How To Make A Monster
When it comes to Monsters in AD&D 1E and OSRIC, there are three things to think about. This page is here to help the aspiring Monster maker in getting their Monster up and running.
- The Point of it
- The Description
- The Stat-block
When we talk about the Point of a Monster, we want to think of answering the question "Why am I adding this monster?"
It could be a variety of wanting to fit a particular location (arctic, desert, Abyss, one of the circles of Hell, etc... It might be that you want something that will produce a certain effect and have a specific impact on the party. Some thing that will turn them to stone, or freeze them or change them into something with a bite or touch maybe. Perhaps you just have an idea for something that you think would be really cool or unexpected for a party to come up against. Something that came from a book or a movie that you want to introduce to the game.
Whatever the reason, think about it because the point or purpose the Monster will serve will provide a lot of the other information you will need to come up with later for the description and the stat block.
The Description is where you provide details about how the Monster looks and acts. You provide details about it's environment and any other pertinent information that will help you best implement this Monster into a game.
You can use the DMG pages 194-195 (Appendix D) to help you determine the Monster's appearance and abilities. The Appendix is specifically related to "Random Generation of Creatures From the Lower Planes" but it could be used to create a wide variety of Monsters as well.
Some people consider Devils and Demons, especially the arch-types, to be akin to Deities and Demi-gods. I think they are wrong and I think the DMG backs me up on this as it provides Appendix D specifically for the creation of those from the lower Planes (Demons and Devils)
Though I do not personally consider it to be a "Core" book in 1E, the Monster Manual 2 does include some very good resources related to Monster creation on pages 6-7. Especially as related to creation of Monsters with Class abilities and those requiring Abilities such as Strength, etc.. that go beyond the typical Player Character.
The Stat Block
Of course, the stat block is the details needed to properly roleplay and adjudicate the Monster in a game. There is a base list of things we need to know about a Monster to properly implement it. These are;
Name: What is the thing called? What type of Monster is it?
Frequency: How often is this kind of thing encounter? frequently, not very often, hardly ever, only in unique circumstances?
No. Appearing: How many of these are likely to be encountered at a given time? Does only one of these show up at a time? Do they travel in packs?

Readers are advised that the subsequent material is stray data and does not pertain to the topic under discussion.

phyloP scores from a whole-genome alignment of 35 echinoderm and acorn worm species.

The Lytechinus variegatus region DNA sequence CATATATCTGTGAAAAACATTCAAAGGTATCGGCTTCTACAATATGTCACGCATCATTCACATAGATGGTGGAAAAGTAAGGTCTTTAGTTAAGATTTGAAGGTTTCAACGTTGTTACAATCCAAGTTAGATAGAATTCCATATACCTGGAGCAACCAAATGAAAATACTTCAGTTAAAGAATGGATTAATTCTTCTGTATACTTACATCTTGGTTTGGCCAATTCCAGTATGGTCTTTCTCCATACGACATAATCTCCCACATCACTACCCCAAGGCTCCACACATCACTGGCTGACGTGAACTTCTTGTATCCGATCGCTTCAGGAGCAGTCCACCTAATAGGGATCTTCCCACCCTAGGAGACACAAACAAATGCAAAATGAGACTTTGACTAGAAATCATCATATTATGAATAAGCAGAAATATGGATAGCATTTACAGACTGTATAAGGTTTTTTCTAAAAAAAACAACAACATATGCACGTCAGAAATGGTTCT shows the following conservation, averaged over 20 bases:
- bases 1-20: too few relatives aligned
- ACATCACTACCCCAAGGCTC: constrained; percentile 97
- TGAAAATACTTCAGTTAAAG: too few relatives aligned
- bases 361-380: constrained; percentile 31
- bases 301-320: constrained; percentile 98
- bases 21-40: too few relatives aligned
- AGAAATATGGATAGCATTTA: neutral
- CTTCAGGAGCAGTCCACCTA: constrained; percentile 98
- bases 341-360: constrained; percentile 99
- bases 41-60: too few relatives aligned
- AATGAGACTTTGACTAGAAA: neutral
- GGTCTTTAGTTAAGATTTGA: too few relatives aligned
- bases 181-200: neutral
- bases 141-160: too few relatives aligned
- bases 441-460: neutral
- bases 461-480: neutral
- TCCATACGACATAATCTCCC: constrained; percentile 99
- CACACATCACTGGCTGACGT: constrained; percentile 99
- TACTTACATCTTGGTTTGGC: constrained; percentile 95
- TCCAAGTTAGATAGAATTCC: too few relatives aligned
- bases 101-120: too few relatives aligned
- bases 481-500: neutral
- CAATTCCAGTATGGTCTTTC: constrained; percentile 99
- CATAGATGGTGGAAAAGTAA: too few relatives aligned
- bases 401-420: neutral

Move: How far can they travel in a given amount of time? How fast or slow are they? How fast do they move on ground? When flying? When swimming? etc... Take a look at the aerial maneuverability guide in the DMG (pages) 50-51.
Hit Dice: This gives you the number of Hit Points a creature can have based on the number of Hit Dice hey have available to roll (Monsters always roll an eight sided dice for Hit Points). A 1 H.D monster can roll 1d8 for up to 8 H.P. A 5 H.D Monster can roll 5d8 for up to 40 H.P. and so on. sometimes, the Monster can have a specific set number of Hit Points declared for a variety of reasons. For example, if you declare a particular Monster to have 200 Hit Points exactly, that would be a 25 H.D. Monster. (200 divided by 8)
% In Lair: How often will this monster be found in it's home or cave or wherever it holes up?Usually expressed as a percentage of time it is at home, like 40% of the time, etc... For that matter, it may not even have a lair.
Treasure Type: To figure this out you will likely need to have access to the Treasure Tables in the Monster Manual Book. This will let you figure out what kind of treasure is to be found in a Monster's lair if there is any to be found.
No. of Attacks: How many attacks does the Monster get? Does it only attack once? Does it have multiple attacks for multiple appendages?
Damage/Attack: How much damage does each attack cause.
Special Attacks: Does the Monster have a magical or special kind of attack ability beyond a typical hand/claw blow or bite?
Special Defenses: Does the Monster have some kind of defensive ability/ Is it's hide so thick that it repels missiles or does it secret an oil that makes it resistant to fire?
Magic Resistance: Does the Monster have some type of resistance to certain types of magic spells or any magic at all?
Intelligence: Is the Monster an intelligent one or does it operate only on instinct? Is it a great strategist and cunning or does it have basic survival instincts?
Alignment: It the Monster essentially Evil or Good? Is it Neutral and not necessarily one or the other?
Size: How big is the Monster? Small, Man sized or Large Usually S = up to about 5 feet. M= % to 7 feet and L= over 7 feet.
Psionic Ability: Does the Monster possess any Psionic abilities? Can it use Psionic powers?
Level/X.P. Value: You can use the table on DMG pg. 174 (Appendix C. Random Monster Encounters) to determine a Monster's level based on their Hit Points.
How To Make A Demi-Human
Creating demi-humans is a lot like creating Monsters. As a matter of fact, all of the demi-humans that you find able to make Player Characters of are also included in the Monster Manuals as well. Because of that, creating a demi-human begins by following the above advice on the How To Make A Monster page.
Once that much is done, you can use them as NPC's. To use them as PC's, roll them up as you would normally. Any extra work involved in making PC's of them is if you enforce racial limitations on demi-humans and allow for multi-classing of them.